Area Forecast Discussion
Issued by NWS Greer, SC

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FXUS62 KGSP 292328

Area Forecast Discussion
National Weather Service Greenville-Spartanburg SC
728 PM EDT MON AUG 29 2016

A weak tropical system will approach the North Carolina Outer Banks
tonight and tomorrow before moving back out to sea on Wednesday.
A cold front will approach the region from the north Wednesday night
with another tropical system emerging from the Gulf of Mexico on
Thursday. This system is expected to remain just to our south and
move offshore over the weekend.


As of 725 PM: Water vapor imagery shows several tropical features in
the western Atlantic and Gulf of Mexico. The GSP forecast area
appears to sit between all of them. A break in the large ridge of
high pressure, from Missouri to Bermuda, was noted off the North
Carolina coast - via aforementioned water vapor imagery.

The threat of convection has diminished with the loss of heating
this evening. Mainly high level clouds will spread west into the
area from the system off the Atlantic coast through the night. There
will be some lower stratocu developing near the blue ridge however.
Patchy dense mountain valley fog should develop again overnight then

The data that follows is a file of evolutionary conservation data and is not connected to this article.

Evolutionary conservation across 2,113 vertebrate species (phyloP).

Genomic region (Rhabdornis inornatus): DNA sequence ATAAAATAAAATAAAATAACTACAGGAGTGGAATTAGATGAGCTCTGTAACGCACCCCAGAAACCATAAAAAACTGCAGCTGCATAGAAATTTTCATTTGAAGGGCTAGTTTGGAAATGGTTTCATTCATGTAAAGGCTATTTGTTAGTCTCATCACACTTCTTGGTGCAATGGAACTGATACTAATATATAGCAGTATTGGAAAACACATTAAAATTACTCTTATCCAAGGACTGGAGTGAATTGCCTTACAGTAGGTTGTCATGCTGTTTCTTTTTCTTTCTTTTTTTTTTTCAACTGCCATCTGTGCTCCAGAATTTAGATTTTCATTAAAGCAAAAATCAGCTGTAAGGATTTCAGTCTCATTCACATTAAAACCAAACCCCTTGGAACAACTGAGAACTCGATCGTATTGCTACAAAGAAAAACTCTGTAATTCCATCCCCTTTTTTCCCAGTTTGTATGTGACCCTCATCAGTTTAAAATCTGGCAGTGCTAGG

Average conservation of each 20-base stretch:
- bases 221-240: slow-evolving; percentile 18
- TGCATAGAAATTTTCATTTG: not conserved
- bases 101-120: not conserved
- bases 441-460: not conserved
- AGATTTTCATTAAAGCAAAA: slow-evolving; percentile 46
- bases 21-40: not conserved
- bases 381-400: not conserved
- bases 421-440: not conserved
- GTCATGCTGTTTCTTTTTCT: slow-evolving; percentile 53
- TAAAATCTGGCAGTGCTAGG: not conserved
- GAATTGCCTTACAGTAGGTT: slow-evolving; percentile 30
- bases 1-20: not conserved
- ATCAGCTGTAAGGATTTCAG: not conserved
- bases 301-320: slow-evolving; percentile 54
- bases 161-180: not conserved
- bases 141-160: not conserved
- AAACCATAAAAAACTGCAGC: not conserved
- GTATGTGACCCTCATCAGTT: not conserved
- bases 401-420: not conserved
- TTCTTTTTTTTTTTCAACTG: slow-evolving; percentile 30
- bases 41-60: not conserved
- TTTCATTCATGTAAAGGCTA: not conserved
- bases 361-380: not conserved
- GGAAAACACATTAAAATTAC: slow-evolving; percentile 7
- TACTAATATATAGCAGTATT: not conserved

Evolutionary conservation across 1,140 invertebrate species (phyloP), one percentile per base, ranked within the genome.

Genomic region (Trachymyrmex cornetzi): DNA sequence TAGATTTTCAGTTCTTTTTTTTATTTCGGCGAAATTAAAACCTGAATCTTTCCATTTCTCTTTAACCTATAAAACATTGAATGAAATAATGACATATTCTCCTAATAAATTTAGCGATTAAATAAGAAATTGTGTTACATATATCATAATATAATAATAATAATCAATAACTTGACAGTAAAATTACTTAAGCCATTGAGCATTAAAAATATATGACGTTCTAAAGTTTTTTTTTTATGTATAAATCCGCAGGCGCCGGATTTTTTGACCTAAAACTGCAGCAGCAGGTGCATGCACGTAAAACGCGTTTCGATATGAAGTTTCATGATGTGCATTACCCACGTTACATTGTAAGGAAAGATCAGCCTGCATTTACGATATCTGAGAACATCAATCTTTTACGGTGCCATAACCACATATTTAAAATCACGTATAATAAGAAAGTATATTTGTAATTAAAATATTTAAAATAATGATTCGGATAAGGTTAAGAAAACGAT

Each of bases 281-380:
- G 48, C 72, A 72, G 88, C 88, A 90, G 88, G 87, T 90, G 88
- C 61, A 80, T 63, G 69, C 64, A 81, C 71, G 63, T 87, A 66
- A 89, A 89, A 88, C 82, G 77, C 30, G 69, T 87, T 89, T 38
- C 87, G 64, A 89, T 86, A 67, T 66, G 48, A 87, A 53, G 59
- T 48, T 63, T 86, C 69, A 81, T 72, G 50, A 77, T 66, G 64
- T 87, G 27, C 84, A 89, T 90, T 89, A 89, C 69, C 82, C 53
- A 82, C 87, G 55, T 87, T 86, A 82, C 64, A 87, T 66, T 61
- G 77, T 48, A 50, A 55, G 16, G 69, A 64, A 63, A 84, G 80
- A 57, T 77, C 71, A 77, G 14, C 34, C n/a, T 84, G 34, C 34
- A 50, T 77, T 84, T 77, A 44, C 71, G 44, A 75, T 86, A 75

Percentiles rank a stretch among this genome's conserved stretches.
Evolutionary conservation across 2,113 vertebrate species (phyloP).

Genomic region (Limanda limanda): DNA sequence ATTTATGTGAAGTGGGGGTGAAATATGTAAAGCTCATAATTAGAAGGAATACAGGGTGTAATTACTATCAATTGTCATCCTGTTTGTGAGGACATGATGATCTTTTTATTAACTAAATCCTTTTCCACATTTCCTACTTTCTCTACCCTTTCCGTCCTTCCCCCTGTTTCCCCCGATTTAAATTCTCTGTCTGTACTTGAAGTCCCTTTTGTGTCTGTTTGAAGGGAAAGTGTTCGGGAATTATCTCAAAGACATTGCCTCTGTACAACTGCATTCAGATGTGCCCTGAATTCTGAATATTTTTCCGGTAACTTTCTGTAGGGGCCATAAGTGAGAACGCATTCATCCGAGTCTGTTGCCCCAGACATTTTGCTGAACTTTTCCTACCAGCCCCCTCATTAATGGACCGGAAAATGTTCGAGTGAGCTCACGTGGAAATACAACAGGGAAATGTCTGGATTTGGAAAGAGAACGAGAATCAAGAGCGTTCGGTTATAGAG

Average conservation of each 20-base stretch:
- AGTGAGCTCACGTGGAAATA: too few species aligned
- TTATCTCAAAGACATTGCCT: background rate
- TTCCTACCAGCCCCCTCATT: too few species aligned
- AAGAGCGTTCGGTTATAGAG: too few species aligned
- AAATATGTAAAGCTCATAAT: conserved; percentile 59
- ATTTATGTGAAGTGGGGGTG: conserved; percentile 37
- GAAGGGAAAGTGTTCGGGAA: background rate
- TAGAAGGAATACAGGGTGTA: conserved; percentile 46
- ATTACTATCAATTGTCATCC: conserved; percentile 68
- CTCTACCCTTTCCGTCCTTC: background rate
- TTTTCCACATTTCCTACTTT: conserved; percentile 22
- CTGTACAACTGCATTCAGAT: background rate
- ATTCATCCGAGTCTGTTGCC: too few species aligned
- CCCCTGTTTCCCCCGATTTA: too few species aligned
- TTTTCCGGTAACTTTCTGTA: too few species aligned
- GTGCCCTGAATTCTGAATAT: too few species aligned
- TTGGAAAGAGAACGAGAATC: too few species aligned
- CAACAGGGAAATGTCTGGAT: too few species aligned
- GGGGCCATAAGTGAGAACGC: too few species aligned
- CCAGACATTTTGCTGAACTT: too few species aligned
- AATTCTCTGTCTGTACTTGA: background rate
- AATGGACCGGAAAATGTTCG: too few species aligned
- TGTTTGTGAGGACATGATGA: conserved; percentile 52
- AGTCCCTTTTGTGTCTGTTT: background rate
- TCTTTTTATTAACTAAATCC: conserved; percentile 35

dissipate relatively quickly after daybreak in most locations.

On Tuesday, as lower theta e air continues to advect into our
forecast area, any precipitation prospects should be minimal. That
said, best chance will be across the NC mountains, so have retained
minimal PoP there favoring climatologically normal locations.

Despite the clouds, temperatures continue to edge up. We plan to
follow the suite of temperature guide tonight, and then perhaps a
degree or two (above the coolest high temperatures Tuesday).


As of 200 pm EDT Monday:  By Tuesday evening, tropical depression 8
will be moving northeast of the Outer Banks and well outside of
having any direct impacts on the GSP CWA.  Meanwhile, tropical
depression 9 will gradually organize over the Gulf before tracking
across northern Florida late on Thursday.  9 is also not expected to
have direct impacts on the CWA, being too far south and eventually